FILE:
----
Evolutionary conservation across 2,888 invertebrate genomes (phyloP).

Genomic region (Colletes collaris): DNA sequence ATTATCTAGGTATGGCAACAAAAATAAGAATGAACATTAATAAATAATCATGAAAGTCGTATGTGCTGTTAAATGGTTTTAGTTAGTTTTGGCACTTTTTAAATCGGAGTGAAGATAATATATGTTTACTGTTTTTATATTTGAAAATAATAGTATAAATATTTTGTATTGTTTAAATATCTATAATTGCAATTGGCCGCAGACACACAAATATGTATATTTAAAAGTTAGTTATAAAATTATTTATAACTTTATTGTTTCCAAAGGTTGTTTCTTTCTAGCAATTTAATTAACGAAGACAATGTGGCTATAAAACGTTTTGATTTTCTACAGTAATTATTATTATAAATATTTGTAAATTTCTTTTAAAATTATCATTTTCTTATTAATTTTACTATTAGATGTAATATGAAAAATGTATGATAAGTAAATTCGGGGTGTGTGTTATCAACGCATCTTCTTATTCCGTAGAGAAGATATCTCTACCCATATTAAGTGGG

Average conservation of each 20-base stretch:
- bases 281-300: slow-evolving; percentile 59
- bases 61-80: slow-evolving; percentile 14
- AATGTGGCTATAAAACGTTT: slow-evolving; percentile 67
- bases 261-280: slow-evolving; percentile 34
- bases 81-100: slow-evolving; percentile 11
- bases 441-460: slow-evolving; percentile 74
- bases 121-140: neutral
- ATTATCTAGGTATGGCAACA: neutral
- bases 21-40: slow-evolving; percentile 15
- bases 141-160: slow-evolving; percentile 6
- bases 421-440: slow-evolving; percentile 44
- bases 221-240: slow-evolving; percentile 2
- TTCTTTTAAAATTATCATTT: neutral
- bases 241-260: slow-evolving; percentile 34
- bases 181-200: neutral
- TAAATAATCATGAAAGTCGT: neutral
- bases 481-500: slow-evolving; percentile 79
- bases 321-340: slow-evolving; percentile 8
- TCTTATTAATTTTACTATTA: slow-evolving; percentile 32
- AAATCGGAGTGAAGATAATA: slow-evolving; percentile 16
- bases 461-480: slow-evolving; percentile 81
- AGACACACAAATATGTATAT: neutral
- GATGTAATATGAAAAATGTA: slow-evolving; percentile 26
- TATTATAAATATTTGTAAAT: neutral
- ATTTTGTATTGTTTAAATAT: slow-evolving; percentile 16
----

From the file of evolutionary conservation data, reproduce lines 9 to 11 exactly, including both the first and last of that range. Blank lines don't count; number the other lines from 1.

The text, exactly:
- bases 441-460: slow-evolving; percentile 74
- bases 121-140: neutral
- ATTATCTAGGTATGGCAACA: neutral